This turmoil has left the Nuggets in a strange spot. While they were one of the best regular season teams last year, the playoffs proved that they are still a long ways off from challenging the likes of the Heat, Spurs, Thunder, and other top contenders in the league.
Kroenke’s rebuild began with the hiring of New Orleans’ assistant GM, the 36-year-old Tim Connelly, to replace Ujiri.
Connelly has spent time in the front offices of two of the basement dwellers of the league, New Orleans and Washington, but this has given him the opportunity to scout some of the top young talent that has come into the league for the past 10 years.
Next, Kroenke and Connelly courted the most sought after name on this year’s coaching carousel, Indiana Pacers assistant and disciple of NBA guru Phil Jackson, Brian Shaw.
After working as an assistant with the Lakers from 2005-2011 and the Pacers from 2011-2013, this will be the first time that Shaw has been at the helm of his own NBA squad.
If one thing is clear about the Nuggets’ new management, it’s that they have a lot to prove. Their first chance to do so came in the free agency scramble that included one of the Nuggets’ centerpieces from last season, restricted free agent Andre Iguodala.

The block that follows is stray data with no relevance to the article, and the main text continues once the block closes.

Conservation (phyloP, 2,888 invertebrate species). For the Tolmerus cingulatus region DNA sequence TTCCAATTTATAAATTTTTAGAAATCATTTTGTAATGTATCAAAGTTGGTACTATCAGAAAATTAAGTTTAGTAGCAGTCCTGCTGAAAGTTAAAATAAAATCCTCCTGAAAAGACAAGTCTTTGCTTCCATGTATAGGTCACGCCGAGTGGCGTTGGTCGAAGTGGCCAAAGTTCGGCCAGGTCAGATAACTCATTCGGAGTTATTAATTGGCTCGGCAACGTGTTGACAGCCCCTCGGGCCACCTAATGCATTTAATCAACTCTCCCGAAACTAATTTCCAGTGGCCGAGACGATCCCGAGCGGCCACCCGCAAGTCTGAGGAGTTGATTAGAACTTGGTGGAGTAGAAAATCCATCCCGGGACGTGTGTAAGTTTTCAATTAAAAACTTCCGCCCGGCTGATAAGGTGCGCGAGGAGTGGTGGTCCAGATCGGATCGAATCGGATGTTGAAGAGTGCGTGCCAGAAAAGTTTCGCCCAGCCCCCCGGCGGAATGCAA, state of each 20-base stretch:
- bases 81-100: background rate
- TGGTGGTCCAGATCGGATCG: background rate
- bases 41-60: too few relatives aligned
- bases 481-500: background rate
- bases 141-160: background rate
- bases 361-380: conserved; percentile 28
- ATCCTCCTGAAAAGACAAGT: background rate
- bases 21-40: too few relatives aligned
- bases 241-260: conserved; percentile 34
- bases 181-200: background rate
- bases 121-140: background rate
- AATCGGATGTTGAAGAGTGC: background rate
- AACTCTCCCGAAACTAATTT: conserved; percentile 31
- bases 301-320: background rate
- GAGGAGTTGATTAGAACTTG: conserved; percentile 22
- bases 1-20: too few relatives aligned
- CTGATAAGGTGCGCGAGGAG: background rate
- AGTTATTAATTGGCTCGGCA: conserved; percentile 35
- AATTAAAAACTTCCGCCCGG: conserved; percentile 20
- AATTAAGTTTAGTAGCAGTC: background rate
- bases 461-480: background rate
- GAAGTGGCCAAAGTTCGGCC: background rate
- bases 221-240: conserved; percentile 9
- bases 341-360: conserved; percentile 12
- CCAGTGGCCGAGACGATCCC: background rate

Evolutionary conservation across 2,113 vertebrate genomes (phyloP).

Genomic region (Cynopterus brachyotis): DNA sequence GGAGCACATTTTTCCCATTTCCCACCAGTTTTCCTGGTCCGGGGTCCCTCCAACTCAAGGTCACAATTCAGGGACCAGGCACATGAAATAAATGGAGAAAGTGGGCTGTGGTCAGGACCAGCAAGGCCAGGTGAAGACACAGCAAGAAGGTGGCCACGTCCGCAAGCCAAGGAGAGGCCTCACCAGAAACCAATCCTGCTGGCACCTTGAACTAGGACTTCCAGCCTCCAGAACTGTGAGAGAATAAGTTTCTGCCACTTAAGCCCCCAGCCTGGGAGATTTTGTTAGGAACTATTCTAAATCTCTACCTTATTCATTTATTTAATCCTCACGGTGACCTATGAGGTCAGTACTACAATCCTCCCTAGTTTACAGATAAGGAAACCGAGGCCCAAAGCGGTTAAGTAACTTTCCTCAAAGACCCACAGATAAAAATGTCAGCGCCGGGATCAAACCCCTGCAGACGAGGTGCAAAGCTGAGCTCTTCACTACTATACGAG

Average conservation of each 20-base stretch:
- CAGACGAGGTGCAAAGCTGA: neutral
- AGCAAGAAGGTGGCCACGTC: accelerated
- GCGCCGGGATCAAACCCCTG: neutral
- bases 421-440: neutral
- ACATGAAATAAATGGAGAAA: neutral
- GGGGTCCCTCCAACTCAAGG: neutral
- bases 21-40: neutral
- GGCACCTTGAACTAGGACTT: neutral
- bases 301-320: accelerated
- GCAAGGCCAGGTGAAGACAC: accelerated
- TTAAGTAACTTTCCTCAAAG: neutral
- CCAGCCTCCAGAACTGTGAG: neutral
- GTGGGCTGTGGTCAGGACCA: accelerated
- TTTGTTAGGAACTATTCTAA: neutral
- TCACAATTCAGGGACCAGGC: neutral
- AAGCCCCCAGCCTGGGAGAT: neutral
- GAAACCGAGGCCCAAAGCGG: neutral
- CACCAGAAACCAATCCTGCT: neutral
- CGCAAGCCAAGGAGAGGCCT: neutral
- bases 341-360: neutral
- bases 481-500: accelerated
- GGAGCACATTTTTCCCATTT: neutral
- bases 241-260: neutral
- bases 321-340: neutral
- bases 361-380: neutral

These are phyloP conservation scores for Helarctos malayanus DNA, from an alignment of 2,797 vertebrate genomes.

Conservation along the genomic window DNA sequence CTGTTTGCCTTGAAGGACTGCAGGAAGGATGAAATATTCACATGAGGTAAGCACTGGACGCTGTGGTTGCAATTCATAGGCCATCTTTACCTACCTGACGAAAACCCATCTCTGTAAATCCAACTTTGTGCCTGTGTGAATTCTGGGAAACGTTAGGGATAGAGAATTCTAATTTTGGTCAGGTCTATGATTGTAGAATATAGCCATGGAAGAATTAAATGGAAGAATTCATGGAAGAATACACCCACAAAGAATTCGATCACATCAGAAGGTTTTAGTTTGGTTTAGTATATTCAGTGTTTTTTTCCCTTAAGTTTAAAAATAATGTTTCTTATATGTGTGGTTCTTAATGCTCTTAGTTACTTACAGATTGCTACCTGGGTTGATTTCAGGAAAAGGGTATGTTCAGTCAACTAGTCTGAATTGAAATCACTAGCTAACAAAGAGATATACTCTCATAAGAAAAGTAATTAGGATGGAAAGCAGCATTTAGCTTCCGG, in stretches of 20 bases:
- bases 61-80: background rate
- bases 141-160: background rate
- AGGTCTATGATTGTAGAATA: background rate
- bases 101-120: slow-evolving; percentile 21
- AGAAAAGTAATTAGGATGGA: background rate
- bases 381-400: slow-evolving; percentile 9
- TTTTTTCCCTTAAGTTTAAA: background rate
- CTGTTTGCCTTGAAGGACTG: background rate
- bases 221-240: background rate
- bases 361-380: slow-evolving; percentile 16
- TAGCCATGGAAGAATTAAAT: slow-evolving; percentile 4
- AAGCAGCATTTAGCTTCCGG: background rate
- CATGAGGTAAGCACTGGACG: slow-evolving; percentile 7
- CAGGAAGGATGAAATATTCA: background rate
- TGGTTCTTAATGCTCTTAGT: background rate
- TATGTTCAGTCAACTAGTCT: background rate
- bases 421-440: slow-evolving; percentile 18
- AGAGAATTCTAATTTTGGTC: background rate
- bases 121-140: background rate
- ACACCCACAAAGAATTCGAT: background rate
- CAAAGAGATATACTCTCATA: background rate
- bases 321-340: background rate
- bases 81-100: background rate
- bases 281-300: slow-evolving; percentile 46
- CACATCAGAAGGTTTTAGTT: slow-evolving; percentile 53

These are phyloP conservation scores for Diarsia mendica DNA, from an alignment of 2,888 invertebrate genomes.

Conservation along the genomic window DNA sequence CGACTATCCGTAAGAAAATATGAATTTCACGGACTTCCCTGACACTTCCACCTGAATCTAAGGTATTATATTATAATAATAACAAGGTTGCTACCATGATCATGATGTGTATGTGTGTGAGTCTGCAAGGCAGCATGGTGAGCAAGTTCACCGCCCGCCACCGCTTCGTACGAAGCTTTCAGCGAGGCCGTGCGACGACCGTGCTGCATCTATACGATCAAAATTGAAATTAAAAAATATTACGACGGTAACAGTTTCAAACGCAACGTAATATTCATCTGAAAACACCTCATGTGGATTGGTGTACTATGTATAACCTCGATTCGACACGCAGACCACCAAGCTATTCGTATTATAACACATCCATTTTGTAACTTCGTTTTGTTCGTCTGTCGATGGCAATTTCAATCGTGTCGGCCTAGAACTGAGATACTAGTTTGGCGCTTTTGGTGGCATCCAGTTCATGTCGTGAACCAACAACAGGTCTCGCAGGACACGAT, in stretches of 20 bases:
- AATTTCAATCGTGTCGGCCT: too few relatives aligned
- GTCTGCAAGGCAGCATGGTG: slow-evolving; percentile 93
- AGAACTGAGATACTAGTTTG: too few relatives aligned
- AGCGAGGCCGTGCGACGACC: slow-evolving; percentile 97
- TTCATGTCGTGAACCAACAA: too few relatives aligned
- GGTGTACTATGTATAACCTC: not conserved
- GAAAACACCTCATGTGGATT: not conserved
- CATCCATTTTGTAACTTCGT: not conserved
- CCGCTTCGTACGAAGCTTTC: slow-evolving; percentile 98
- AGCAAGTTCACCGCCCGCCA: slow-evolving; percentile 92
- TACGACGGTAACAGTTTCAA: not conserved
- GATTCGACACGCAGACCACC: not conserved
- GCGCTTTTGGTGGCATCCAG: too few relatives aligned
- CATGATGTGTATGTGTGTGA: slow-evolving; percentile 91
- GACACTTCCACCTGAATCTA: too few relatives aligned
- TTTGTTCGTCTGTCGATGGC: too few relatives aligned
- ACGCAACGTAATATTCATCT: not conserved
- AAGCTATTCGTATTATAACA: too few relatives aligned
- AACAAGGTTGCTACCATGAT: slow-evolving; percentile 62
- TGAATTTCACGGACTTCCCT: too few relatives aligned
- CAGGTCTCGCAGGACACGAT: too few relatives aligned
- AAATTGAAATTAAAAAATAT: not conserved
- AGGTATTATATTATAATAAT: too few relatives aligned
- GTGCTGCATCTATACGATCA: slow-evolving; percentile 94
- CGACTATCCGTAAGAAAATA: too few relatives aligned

Connelly claimed that bringing back the 29 year-old shooting guard was his number one priority in the offseason. However, Iguodala had a different vision for his future, and decided that if you can’t beat ‘em, join ‘em, rejecting the Nuggets and taking a pay cut to join the Golden State Warriors.
As other top free agents, such as big men Dwight Howard, Josh Smith, and Al Jefferson, and shooting guards J.J. Reddick and Jarrett Jack found new homes, the Nuggets appeared to be sitting on the sidelines, watching potential suitors to fill the team’s needs get snatched up by other teams.
Denver waited nearly a week into free agency to make their first move, which was to bring in Portland’s J.J. Hickson, a 24 year-old, 6’9” power forward.
Although the Nuggets will be the fourth team in the NC State graduate’s young career, he has quietly been carving out his place in the NBA and is one of the more undervalued talents in the league.